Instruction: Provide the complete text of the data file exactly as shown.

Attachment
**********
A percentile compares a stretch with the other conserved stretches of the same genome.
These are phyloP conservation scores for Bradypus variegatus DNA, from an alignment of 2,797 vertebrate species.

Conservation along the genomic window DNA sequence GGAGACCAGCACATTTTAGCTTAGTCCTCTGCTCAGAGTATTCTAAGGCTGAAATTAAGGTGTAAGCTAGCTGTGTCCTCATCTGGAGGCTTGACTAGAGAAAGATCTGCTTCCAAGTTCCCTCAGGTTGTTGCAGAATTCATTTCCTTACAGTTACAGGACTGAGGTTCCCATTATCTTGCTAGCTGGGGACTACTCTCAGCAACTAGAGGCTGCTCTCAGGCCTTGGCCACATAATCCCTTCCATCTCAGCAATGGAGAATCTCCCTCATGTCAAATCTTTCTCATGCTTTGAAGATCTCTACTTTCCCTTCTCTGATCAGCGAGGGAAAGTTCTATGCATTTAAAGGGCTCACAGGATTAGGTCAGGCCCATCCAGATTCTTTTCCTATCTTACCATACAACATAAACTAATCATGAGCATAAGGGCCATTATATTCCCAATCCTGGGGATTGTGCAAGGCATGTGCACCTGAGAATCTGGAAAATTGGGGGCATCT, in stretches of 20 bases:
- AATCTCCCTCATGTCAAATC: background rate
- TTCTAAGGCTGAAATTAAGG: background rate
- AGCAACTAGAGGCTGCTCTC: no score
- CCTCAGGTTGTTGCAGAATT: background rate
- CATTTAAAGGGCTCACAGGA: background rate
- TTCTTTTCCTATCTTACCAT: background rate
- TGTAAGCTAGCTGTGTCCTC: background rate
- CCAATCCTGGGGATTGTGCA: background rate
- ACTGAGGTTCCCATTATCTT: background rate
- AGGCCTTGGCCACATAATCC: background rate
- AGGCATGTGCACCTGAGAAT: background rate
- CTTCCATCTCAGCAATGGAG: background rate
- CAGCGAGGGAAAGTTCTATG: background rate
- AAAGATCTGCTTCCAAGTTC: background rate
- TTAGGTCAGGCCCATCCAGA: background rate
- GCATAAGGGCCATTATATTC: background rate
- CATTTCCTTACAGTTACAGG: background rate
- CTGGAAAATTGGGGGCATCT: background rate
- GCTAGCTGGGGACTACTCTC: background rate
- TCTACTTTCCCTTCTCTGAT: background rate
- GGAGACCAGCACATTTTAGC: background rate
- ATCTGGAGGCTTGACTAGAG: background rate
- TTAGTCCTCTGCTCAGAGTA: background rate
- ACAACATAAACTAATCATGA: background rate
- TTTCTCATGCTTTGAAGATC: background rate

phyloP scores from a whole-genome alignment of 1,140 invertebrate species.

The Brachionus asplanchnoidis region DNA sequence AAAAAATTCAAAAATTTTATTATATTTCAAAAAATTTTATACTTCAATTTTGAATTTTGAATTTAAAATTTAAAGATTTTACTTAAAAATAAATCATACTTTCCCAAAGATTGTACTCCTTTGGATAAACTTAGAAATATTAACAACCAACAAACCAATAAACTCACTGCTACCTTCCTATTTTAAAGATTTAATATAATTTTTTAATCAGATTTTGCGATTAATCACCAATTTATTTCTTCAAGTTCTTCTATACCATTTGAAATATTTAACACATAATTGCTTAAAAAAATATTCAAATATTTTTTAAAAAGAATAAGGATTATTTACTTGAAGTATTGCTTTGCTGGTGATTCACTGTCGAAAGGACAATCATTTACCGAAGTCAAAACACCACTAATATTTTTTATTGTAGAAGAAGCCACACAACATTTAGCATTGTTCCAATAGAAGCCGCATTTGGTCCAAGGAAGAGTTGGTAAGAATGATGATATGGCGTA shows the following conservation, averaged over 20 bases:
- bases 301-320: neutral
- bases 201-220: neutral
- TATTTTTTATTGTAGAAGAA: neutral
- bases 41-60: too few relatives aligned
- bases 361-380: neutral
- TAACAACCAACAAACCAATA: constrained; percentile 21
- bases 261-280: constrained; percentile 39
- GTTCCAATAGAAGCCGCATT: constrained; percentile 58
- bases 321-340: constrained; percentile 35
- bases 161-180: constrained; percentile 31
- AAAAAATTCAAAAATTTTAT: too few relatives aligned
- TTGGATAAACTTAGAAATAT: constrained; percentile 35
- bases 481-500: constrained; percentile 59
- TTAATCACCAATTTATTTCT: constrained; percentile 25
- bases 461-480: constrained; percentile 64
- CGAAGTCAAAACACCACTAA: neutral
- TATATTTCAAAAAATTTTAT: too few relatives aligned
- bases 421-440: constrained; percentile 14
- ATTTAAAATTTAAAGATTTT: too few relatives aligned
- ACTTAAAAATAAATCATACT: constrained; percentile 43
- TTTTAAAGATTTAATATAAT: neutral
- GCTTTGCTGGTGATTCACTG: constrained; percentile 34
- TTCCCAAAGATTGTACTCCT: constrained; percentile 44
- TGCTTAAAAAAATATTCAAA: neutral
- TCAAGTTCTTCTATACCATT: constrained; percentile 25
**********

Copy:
A percentile compares a stretch with the other conserved stretches of the same genome.
These are phyloP conservation scores for Bradypus variegatus DNA, from an alignment of 2,797 vertebrate species.

Conservation along the genomic window DNA sequence GGAGACCAGCACATTTTAGCTTAGTCCTCTGCTCAGAGTATTCTAAGGCTGAAATTAAGGTGTAAGCTAGCTGTGTCCTCATCTGGAGGCTTGACTAGAGAAAGATCTGCTTCCAAGTTCCCTCAGGTTGTTGCAGAATTCATTTCCTTACAGTTACAGGACTGAGGTTCCCATTATCTTGCTAGCTGGGGACTACTCTCAGCAACTAGAGGCTGCTCTCAGGCCTTGGCCACATAATCCCTTCCATCTCAGCAATGGAGAATCTCCCTCATGTCAAATCTTTCTCATGCTTTGAAGATCTCTACTTTCCCTTCTCTGATCAGCGAGGGAAAGTTCTATGCATTTAAAGGGCTCACAGGATTAGGTCAGGCCCATCCAGATTCTTTTCCTATCTTACCATACAACATAAACTAATCATGAGCATAAGGGCCATTATATTCCCAATCCTGGGGATTGTGCAAGGCATGTGCACCTGAGAATCTGGAAAATTGGGGGCATCT, in stretches of 20 bases:
- AATCTCCCTCATGTCAAATC: background rate
- TTCTAAGGCTGAAATTAAGG: background rate
- AGCAACTAGAGGCTGCTCTC: no score
- CCTCAGGTTGTTGCAGAATT: background rate
- CATTTAAAGGGCTCACAGGA: background rate
- TTCTTTTCCTATCTTACCAT: background rate
- TGTAAGCTAGCTGTGTCCTC: background rate
- CCAATCCTGGGGATTGTGCA: background rate
- ACTGAGGTTCCCATTATCTT: background rate
- AGGCCTTGGCCACATAATCC: background rate
- AGGCATGTGCACCTGAGAAT: background rate
- CTTCCATCTCAGCAATGGAG: background rate
- CAGCGAGGGAAAGTTCTATG: background rate
- AAAGATCTGCTTCCAAGTTC: background rate
- TTAGGTCAGGCCCATCCAGA: background rate
- GCATAAGGGCCATTATATTC: background rate
- CATTTCCTTACAGTTACAGG: background rate
- CTGGAAAATTGGGGGCATCT: background rate
- GCTAGCTGGGGACTACTCTC: background rate
- TCTACTTTCCCTTCTCTGAT: background rate
- GGAGACCAGCACATTTTAGC: background rate
- ATCTGGAGGCTTGACTAGAG: background rate
- TTAGTCCTCTGCTCAGAGTA: background rate
- ACAACATAAACTAATCATGA: background rate
- TTTCTCATGCTTTGAAGATC: background rate

phyloP scores from a whole-genome alignment of 1,140 invertebrate species.

The Brachionus asplanchnoidis region DNA sequence AAAAAATTCAAAAATTTTATTATATTTCAAAAAATTTTATACTTCAATTTTGAATTTTGAATTTAAAATTTAAAGATTTTACTTAAAAATAAATCATACTTTCCCAAAGATTGTACTCCTTTGGATAAACTTAGAAATATTAACAACCAACAAACCAATAAACTCACTGCTACCTTCCTATTTTAAAGATTTAATATAATTTTTTAATCAGATTTTGCGATTAATCACCAATTTATTTCTTCAAGTTCTTCTATACCATTTGAAATATTTAACACATAATTGCTTAAAAAAATATTCAAATATTTTTTAAAAAGAATAAGGATTATTTACTTGAAGTATTGCTTTGCTGGTGATTCACTGTCGAAAGGACAATCATTTACCGAAGTCAAAACACCACTAATATTTTTTATTGTAGAAGAAGCCACACAACATTTAGCATTGTTCCAATAGAAGCCGCATTTGGTCCAAGGAAGAGTTGGTAAGAATGATGATATGGCGTA shows the following conservation, averaged over 20 bases:
- bases 301-320: neutral
- bases 201-220: neutral
- TATTTTTTATTGTAGAAGAA: neutral
- bases 41-60: too few relatives aligned
- bases 361-380: neutral
- TAACAACCAACAAACCAATA: constrained; percentile 21
- bases 261-280: constrained; percentile 39
- GTTCCAATAGAAGCCGCATT: constrained; percentile 58
- bases 321-340: constrained; percentile 35
- bases 161-180: constrained; percentile 31
- AAAAAATTCAAAAATTTTAT: too few relatives aligned
- TTGGATAAACTTAGAAATAT: constrained; percentile 35
- bases 481-500: constrained; percentile 59
- TTAATCACCAATTTATTTCT: constrained; percentile 25
- bases 461-480: constrained; percentile 64
- CGAAGTCAAAACACCACTAA: neutral
- TATATTTCAAAAAATTTTAT: too few relatives aligned
- bases 421-440: constrained; percentile 14
- ATTTAAAATTTAAAGATTTT: too few relatives aligned
- ACTTAAAAATAAATCATACT: constrained; percentile 43
- TTTTAAAGATTTAATATAAT: neutral
- GCTTTGCTGGTGATTCACTG: constrained; percentile 34
- TTCCCAAAGATTGTACTCCT: constrained; percentile 44
- TGCTTAAAAAAATATTCAAA: neutral
- TCAAGTTCTTCTATACCATT: constrained; percentile 25